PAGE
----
Imagine a world without curiosity.  No inventions, no progress, nothing new…no cellphones, television, or botox.  No “WOW” moments?  Would there be shuck beans?  Or haricots verts?

La Salade de Haricots Verts

When I was growing up in Kentucky we did bean stringing at the end of summer using large needles threaded with thick twine.  We’d slip the needle through one bean at a time until we had a long string of beans that would hang in the smokehouse until winter.  By then the beans were dry and shriveled and they rattled like a bunch of corn shucks when you pulled them off to cook.  They had to soak for hours, usually overnight, before cooking all day with a ham hock or a chunk of salt pork.  Shuck beans are GOOD but hard to describe; they do not taste like anything else in the world.

After we left home, my mom didn’t feel like stringing bushels of beans alone, so she lined the back window of the car with newspapers, scattered the beans on the papers, and parked the car where the window full of beans would get the longest, most direct exposure to the sun.  At Christmas time she always brought shuck beans to D.C. in her suitcase.  I imagine a TSA agent today sitting at a monitor in the airport and seeing a paper bag full of shuck beans tucked amongst the underwear and wondering what he’d discovered.  An old lady with a bag of bullets?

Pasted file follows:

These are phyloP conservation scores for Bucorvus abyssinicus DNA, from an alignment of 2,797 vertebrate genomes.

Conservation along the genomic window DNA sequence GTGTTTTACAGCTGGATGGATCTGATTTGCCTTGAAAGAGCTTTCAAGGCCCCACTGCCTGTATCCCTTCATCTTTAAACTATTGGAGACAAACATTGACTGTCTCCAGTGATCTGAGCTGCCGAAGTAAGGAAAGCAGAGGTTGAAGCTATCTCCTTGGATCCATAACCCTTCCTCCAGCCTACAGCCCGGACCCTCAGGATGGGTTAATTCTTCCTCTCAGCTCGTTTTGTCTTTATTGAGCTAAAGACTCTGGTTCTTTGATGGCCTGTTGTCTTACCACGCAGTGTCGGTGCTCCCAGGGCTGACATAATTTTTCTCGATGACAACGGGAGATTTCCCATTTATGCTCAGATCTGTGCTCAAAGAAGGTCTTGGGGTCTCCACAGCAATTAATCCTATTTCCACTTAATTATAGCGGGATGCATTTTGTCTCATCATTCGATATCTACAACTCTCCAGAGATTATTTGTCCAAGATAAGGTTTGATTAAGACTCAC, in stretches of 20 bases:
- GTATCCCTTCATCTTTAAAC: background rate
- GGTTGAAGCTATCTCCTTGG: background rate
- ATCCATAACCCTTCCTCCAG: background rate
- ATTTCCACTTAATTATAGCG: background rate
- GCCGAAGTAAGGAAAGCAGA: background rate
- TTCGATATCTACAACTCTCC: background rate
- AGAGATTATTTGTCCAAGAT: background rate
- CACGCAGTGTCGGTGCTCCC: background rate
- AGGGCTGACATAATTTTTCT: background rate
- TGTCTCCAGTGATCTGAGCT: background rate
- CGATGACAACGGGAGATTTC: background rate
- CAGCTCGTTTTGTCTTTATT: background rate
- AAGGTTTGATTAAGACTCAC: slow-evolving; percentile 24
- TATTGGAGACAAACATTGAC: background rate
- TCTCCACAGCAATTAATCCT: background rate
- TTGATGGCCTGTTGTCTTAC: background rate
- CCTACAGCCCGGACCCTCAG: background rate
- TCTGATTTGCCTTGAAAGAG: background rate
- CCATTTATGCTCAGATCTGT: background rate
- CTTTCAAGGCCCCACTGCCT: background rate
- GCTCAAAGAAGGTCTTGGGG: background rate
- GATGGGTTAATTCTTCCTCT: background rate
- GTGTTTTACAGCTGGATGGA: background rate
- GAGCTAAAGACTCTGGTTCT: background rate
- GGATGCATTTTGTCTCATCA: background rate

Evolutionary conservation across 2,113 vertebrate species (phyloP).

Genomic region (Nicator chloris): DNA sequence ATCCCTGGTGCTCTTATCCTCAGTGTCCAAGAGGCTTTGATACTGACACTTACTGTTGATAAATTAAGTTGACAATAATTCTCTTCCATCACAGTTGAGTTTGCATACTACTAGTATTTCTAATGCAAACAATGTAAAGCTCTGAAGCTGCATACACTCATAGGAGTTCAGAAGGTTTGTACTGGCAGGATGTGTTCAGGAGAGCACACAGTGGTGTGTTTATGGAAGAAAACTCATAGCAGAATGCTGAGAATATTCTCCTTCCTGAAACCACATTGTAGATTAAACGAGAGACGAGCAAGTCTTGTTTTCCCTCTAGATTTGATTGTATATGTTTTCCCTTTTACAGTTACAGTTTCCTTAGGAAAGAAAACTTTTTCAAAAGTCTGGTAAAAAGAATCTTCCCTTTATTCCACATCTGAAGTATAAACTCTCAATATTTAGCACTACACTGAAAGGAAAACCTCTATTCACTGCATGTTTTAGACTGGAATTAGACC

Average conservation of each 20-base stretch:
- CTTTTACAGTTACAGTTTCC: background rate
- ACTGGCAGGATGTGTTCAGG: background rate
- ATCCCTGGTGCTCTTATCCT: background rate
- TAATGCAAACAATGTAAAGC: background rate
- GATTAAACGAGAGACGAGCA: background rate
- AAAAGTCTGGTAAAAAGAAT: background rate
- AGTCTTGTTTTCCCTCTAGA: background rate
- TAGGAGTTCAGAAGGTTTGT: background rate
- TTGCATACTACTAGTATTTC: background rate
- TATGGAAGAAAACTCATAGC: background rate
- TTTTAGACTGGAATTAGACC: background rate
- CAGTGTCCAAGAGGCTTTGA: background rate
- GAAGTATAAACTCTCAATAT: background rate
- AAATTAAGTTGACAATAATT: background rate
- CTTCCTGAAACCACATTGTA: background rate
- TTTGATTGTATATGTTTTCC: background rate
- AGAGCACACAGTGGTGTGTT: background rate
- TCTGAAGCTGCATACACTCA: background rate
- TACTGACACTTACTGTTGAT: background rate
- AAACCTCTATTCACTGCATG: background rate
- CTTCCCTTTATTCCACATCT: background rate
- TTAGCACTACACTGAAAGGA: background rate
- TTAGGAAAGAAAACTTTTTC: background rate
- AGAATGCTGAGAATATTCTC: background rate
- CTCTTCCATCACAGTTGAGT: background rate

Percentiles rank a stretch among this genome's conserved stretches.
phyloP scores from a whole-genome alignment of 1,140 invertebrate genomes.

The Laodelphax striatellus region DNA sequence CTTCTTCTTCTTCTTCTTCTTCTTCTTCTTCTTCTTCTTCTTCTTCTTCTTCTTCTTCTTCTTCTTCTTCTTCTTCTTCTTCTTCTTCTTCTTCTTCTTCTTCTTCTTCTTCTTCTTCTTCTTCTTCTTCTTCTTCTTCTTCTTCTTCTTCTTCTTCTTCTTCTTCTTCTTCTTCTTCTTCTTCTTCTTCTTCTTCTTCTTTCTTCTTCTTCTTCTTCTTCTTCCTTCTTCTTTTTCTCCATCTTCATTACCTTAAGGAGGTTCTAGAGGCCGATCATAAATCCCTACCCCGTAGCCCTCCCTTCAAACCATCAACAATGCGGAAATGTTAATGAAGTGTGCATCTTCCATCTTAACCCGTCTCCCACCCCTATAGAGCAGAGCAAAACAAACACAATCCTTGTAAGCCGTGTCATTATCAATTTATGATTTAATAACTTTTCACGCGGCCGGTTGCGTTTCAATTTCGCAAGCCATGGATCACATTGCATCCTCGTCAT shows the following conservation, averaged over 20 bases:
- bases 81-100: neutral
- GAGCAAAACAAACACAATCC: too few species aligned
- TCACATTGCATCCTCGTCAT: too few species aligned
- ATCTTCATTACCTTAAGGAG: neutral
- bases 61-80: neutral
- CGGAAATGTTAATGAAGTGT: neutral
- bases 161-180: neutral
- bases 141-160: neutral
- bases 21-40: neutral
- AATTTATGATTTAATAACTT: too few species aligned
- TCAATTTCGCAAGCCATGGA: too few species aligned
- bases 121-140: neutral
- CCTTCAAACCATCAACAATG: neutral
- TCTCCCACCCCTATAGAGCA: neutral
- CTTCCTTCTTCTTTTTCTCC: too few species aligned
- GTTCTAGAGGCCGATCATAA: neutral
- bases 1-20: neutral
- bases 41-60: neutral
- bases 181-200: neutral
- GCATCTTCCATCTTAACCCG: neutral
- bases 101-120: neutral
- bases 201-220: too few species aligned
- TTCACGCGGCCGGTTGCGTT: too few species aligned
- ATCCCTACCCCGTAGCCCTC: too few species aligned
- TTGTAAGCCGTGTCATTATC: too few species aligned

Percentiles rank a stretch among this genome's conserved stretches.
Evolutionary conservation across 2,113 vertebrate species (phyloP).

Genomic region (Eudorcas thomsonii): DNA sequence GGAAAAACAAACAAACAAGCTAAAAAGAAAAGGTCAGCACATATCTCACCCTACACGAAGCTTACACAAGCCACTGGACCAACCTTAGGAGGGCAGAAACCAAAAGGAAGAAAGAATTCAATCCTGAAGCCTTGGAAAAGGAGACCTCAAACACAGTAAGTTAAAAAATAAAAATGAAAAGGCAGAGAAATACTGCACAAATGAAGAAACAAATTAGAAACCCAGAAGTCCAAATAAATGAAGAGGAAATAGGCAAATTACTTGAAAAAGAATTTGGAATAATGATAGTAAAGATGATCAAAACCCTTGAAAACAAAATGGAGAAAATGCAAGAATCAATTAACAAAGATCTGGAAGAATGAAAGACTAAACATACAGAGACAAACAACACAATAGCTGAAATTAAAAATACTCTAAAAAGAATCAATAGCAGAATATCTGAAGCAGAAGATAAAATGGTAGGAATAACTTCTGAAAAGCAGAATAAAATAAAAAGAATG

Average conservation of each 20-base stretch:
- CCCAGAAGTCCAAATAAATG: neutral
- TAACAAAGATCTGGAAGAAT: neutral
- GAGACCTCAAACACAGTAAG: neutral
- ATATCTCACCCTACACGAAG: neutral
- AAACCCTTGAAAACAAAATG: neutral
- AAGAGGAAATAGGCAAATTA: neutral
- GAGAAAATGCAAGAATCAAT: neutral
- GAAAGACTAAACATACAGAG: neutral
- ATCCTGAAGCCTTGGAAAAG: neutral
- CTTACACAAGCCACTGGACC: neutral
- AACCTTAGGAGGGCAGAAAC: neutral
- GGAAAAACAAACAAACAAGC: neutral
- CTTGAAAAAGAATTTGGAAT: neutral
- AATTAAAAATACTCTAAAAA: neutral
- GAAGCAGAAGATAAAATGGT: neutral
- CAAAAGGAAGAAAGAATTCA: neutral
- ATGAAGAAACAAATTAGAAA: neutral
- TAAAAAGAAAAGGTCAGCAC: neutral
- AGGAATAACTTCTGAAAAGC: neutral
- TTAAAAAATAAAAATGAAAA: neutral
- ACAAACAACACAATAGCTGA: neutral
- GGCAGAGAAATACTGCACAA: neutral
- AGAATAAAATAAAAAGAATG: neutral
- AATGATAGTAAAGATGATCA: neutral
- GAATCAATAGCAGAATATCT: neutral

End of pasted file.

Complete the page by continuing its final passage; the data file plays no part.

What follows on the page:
In any case, there are wonderful bean recipes in Julia Child’s collections or those of Paul Bocuse or Michel Roux, and there are tasty tidbits as well in the several little spiral-bound cookbooks I have that were produced by various women’s groups in Kentucky and points south.  For me life’s not about doing the same thing the same way all the time.  Nor is it about tossing out, exchanging, or substituting one way for another.  It’s about accumulating (I’m a terrible pack rat, by the way).  It’s about keeping the good stuff but always pressing ahead, always looking to add on…